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3D-QSAR study on JAK inhibitors

Nathan Kidley†

† Cresset, New Cambridge House, Bassingbourn Road, Litlington, Cambridgeshire, SG8 0SS, UK

Abstract

Robust and predictive Quantitative Structure Activity Relationships (QSAR) models of activity can be built in Forge™,1 the Cresset ligand-based workbench for SAR and molecule design, using either Field QSAR (Cresset implementation of 3D-QSAR) or machine learning methods. These models can be created for any sufficiently large available dataset of compounds sharing a common binding mode and with a reasonable range of binding strength or activity. In this case study, a data set of 196 inhibitors of Janus Kinases JAK1 and JAK2 were used to develop predictive machine learning and Field QSAR models in Forge. Forge QSAR model information tools were used to select the model with optimal predictive ability, while the 3D display capabilities were used to visualize and interpret the model.

Introduction

Janus Kinases have been an active area of research with immune and malignant-related diseases. Tofacitinib is a JAK inhibitor on the market to treat rheumatoid arthritis, ankylosing spondylitis and ulcerative colitis. Tofacitinib2 has adverse side effects that limits the prescribed dose and identifying a compound without these adverse effects is of great interest. In this case study the source data is a Merck patent (US9394282)3 and scientific publication.4 The focus of their work was to design compounds with a higher maximum dose than Tofacitinib and hence more efficacious treatment for rheumatoid arthritis. Tofacitinib is a pan JAK inhibitor, with evidence that the JAK2 activity is the cause of observed anaemia in the clinic, thus the desire for increased selectivity of JAK1 over JAK2 and a good ADME profile.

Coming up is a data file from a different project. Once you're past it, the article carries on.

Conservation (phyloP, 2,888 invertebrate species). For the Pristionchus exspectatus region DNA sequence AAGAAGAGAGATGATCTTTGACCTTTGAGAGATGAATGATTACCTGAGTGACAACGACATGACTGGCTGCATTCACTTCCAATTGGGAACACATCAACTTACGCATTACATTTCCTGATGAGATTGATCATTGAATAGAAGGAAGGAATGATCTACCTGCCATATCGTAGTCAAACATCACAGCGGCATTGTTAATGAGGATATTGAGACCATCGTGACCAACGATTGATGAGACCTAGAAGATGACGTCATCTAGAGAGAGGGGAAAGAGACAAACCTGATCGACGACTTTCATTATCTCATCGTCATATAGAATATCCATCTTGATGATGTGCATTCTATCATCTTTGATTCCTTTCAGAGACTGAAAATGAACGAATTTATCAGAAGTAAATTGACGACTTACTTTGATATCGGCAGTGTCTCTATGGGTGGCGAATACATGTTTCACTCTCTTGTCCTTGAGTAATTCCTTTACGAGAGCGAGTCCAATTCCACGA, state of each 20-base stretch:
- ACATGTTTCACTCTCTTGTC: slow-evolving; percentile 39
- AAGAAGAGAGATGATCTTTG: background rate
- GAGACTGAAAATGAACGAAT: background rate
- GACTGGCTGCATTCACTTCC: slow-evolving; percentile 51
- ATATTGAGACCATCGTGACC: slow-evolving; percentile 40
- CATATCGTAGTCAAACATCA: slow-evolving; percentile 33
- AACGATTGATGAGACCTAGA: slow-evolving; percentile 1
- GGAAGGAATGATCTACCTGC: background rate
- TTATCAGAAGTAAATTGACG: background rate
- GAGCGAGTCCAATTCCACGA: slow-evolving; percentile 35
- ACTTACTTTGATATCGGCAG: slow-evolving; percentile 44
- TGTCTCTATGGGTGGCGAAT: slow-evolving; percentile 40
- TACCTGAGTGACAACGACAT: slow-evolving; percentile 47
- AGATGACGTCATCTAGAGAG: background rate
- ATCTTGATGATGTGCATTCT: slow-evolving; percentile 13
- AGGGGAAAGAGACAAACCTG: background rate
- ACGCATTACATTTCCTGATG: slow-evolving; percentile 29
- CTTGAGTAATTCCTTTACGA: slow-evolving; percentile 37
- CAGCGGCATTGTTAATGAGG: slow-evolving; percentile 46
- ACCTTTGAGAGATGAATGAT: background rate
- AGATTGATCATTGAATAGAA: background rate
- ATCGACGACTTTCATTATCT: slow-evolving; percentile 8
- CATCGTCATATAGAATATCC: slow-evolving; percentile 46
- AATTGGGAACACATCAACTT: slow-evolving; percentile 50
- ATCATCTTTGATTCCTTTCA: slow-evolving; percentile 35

Crystallographic ligand compound 28 bound in JAK1 active site

Figure 1. Crystallographic ligand compound 28 bound in JAK1 active site (PDB: 5WO4). Hydrogen bonds shown in dashed lines.

The Cresset field point description of molecules provides information about the regions of space surrounding a molecule, relevant to molecular recognition. The QSAR methods in Forge use probe positions that are determined directly from the field points of the aligned molecules to sample the electrostatic potential or volume for each molecule in the training set and generate descriptors for QSAR modeling.

Building QSAR models requires good quality data to build a model from. Working with 3D descriptors adds another level of difficulty requiring the generation of sensible conformations and meaningful alignments. Typically, good alignments for QSAR studies overlay the common substructure or common template very tightly, making it easier to identify changes in the ligands electrostatics and volume which explain the differences in activity.